For rising sophomores, juniors, and seniors, some of the most stressful moments of the academic year do not come during midterms week, finals period, or course registration. They come in the weeks following spring break, when undergraduates must select a room for the following year: a process that involves diligently researching the available rooms, plotting with friends and potential roommates, and selecting rooms within a three-minute window.
There are 1,890 rooms on the available rooms list. The Daily Princetonian broke down room types and occupancies in each residential college and building.
In the weeks leading up to room draw, Princeton Housing and Real Estate Services released a list of all rooms available to rising sophomores, juniors, and seniors to draw for the 2023–2024 academic year. The available rooms list is updated throughout the room draw period as rooms are gradually drawn into. The list spans 1,890 singles, doubles, triples, quads, quints, and six-person suites. Not included in the list are rooms set aside for first-years and residential college advisors, as well as rooms already granted to students with housing accommodations.
Over 200 single rooms have already been granted to students who requested medical accommodations per an email chain unintentionally sent to students in February. These rooms are not on the available rooms list, meaning that the true number of singles in the University’s dorms is likely higher.
The ‘Prince’ analyzed the list of rooms available, calculating the square feet per person by dividing the total square feet of rooms by the number of occupants. The ‘Prince’ then noted the draw each room was in, whether in a residential college or in the upperclass draw. 99 Alexander Street is only open to independent upperclass students, but is part of the Forbes College room draw. For this analysis, it is included as a dorm within Forbes.
The largest room draw count by the number of rooms available is, by far, the upperclass draw, with 902 rooms available for rising juniors and seniors. Among residential colleges, New College West (NCW) offers the most rooms to draw with 174 rooms. Rockefeller and Mathey offer the fewest number of rooms available to current Princeton students, with 110 and 125 rooms eligible to be drawn, respectively.
Last year, the University began allowing juniors and seniors not on the University meal plan to continue to live in their residential colleges. Students could put in applications to both the upperclass draw and all residential colleges, regardless of their dining plan. This year, however, the University restricted upperclass residential college draw applications to solely the student’s original college.
The majority of rooms in each draw are singles except for Forbes, where a majority of available rooms are doubles. This is due to Forbes’ history as an inn before it was acquired by the University in 1970 for student housing.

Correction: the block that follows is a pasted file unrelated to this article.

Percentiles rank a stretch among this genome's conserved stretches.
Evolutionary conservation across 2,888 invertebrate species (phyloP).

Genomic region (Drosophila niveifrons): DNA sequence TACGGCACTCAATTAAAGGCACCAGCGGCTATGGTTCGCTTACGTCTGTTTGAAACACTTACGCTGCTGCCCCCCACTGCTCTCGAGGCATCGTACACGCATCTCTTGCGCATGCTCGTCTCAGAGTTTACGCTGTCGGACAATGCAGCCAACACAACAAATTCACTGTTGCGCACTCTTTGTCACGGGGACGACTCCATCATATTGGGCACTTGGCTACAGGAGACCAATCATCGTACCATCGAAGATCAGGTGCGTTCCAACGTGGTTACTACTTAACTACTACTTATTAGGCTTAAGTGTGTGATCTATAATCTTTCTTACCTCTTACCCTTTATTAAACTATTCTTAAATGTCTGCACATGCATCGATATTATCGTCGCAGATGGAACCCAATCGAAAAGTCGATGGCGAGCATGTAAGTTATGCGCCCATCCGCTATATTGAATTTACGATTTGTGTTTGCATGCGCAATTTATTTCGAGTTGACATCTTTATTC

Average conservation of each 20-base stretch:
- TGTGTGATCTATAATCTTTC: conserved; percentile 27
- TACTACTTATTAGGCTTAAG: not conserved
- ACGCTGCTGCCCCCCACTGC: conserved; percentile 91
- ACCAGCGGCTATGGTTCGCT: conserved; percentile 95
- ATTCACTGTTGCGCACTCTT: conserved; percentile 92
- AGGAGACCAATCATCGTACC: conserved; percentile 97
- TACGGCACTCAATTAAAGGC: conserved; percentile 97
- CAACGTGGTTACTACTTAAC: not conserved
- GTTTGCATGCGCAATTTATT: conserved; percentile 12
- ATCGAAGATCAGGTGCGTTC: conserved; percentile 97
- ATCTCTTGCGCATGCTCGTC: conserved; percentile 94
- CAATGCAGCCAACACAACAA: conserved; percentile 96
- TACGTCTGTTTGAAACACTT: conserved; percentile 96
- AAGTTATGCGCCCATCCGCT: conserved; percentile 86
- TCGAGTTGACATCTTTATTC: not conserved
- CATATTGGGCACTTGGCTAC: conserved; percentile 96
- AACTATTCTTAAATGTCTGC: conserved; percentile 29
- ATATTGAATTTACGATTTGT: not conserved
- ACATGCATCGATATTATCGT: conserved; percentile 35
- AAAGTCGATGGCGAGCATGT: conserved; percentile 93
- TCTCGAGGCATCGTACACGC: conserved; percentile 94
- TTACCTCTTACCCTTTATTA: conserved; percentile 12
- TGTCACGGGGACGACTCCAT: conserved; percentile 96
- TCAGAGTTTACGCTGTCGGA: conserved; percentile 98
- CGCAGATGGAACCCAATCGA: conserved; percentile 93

There are numerous differences between the older colleges and those constructed more recently. Only about half of the rooms available in Rockefeller and Mathey are singles, while two-thirds or more of the available rooms in the Butler, New College West, Whitman, and Yeh draws are singles.
Among the residential college draws, Forbes has the highest average square footage per person at nearly 154 square feet per person. The square footage per person is comparable across residential colleges, with Rockefeller having the lowest average square feet per person at 144. Rooms in the upperclass draw average 161 square feet per person, the highest of any draw. This average is raised by Spelman Hall, which has the largest per person rooms on campus, averaging 232 square feet per person. Many Spelman dorm rooms include a private kitchen and bathroom.
The largest room on campus is Patton Hall T12, a six-person suite with over 1,278 square feet of space. Five of the ten largest rooms on campus are Whitman quads, with the 52 quads in Spelman sharing the 8th spot at 930 square feet.
The smallest room on campus is Pyne Hall 230, clocking in at just 82 square feet. All of the smallest rooms on the available rooms list are singles. Eight of them are in the upperclass draw, while one is in Mathey and one in Forbes.
Students can search for buildings to draw into and compare options on the Housing and Real Estate Service website, although Yeh and NCW dorms are not listed. The TigerApps website TigerDraw contains data on all dorm rooms, including occupancy, square footage, and room reviews.
Room draw began this week on Monday, March 20, and will continue until Friday, April 7. After a student’s room selection date, they can place their name on the waitlist if they were unable to draw a room or if they did not apply for a room by the deadline. The order of the waitlist is determined by a student’s original room draw rank. If a waitlist application has been filled out before the May 1 deadline, housing is guaranteed and assignments will be released over the summer.
Andrew Bosworth is a Data contributor for the ‘Prince.’
Please direct any corrections requests to corrections[at]dailyprincetonian.com.